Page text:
Many manufacturers license Blackberry’s QNX system, which is compatible with Apple and Google entertainment and runs purely automotive functions efficiently. These automakers are now in a double bind; they depend on Blackberry staying in business and on Apple and Google continuing to support their now-older systems.
The Impact of Uber
Like Airbnb, Uber owns minimal physical assets. With negligible infrastructure costs, Uber connects millions of riders to thousands of people who do possess physical assets: their cars. Uber allows drivers to extract surplus value from that physical asset. Even as it enables car owners to make money, Uber vaporizes private ownership of cars. Every Uber driver takes nine cars off the roads. The 2008 economic crash, the relocation of suburban populations back into cities, the limited amount of parking in those cities and other related factors fuel Uber. Three primary elements of vaporization drive Uber’s success: 1) millions of connected cellphones with apps that provide customer recognition, real-time locations, mapping, and secure digital billing and payment; 2) a growing preference for “access instead of ownership”; and 3) people who need work and can earn money as drivers.
“Sooner or later, the leaders at every company will begin to realize that they face the prospect of vaporization.”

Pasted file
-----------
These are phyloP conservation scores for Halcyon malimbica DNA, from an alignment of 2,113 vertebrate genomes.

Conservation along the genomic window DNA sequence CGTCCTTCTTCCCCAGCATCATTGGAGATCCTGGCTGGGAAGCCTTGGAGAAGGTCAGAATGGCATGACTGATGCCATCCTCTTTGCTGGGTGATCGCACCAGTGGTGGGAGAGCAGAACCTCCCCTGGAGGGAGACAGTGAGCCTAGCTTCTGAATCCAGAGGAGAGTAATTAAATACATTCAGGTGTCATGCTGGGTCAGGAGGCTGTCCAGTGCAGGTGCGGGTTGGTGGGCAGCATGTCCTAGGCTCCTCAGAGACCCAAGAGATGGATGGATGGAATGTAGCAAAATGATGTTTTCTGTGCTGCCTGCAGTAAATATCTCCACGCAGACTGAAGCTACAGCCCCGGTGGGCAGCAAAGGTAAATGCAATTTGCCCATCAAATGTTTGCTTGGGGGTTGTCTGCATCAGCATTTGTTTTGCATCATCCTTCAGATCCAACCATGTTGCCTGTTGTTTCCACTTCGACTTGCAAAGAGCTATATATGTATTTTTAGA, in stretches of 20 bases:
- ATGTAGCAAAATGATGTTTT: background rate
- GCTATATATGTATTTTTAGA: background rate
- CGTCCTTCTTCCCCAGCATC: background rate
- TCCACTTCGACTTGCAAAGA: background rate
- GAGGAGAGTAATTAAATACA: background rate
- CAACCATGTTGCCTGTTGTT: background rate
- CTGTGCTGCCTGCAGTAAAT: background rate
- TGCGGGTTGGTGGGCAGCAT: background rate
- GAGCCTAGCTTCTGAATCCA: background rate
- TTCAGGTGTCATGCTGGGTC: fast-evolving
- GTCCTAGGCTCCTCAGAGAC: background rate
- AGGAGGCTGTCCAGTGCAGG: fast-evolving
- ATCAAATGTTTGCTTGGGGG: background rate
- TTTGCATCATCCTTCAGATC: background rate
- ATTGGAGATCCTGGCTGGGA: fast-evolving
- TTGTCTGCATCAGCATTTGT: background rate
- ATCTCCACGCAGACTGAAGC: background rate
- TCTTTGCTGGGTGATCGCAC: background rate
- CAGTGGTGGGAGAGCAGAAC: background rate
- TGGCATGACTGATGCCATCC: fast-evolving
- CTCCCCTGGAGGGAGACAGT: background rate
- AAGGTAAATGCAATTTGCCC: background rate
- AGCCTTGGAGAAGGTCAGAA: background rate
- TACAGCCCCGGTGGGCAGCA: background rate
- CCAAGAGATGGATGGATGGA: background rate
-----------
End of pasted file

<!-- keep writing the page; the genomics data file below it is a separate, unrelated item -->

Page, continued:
Critics point out that Uber assumes no responsibility for its drivers’ health, safety, expenses or minimal employment. That’s commonly true of similar “on-demand mobile services” (ODMS) or “app-enabled marketplaces” (AEMs).
Such ODMS and AEMs merge three fundamental aspects of vaporization:
- “Mobile” – Smartphones and apps enable drivers’ connection to customers anywhere.
- “Market” – Uber doesn’t retain any drivers on salary. Drivers work the hours and locations they want. They, like their customers, may be anywhere. Uber also offers its customers data about its drivers, something taxi passengers never receive.
- “Services” – Uber transforms the elements of car ownership, bus riding and taxi hailing into a single service – rides on demand.
Uber also vaporizes the taxi medallion monopoly. Every municipality with taxis sells medallions – badges that permit taxis to operate. Thus, taxis have been a monopoly supported by government regulation. Because medallions create “artificial scarcity” and because industry and government combine to limit the supply, medallions were once a fantastic investment. While drivers benefited little from the medallions’ ever-increasing price, taxi companies and those who financed medallion acquisition profited. Consider New York City, with its 175 million taxi fares a year. Only 13,437 medallion cabs served all those riders. That’s roughly 3,500 fewer than the 16,900 medallions that city regulations permit.
Some cities – including Portland, Philadelphia, Chicago, Los Angeles, San Francisco, Orlando, and others – have sued Uber. Taxi drivers in other cities have sued as well. Some states and nations – Thailand and Spain, for example – ban the service outright. These lawsuits demonstrate another quality of the vaporized economy. Vaporized businesses sidestep or ignore the regulations that restrict them. Uber decided to build its revenue in defiance of regulations and sort out the legal issues in court. Uber never could have achieved its staggering growth if it had waited for permission. Vested interests can fight with their antiquated tools, but Uber and other vaporized businesses are already unassailable commercial realities. More will follow.[/text_block]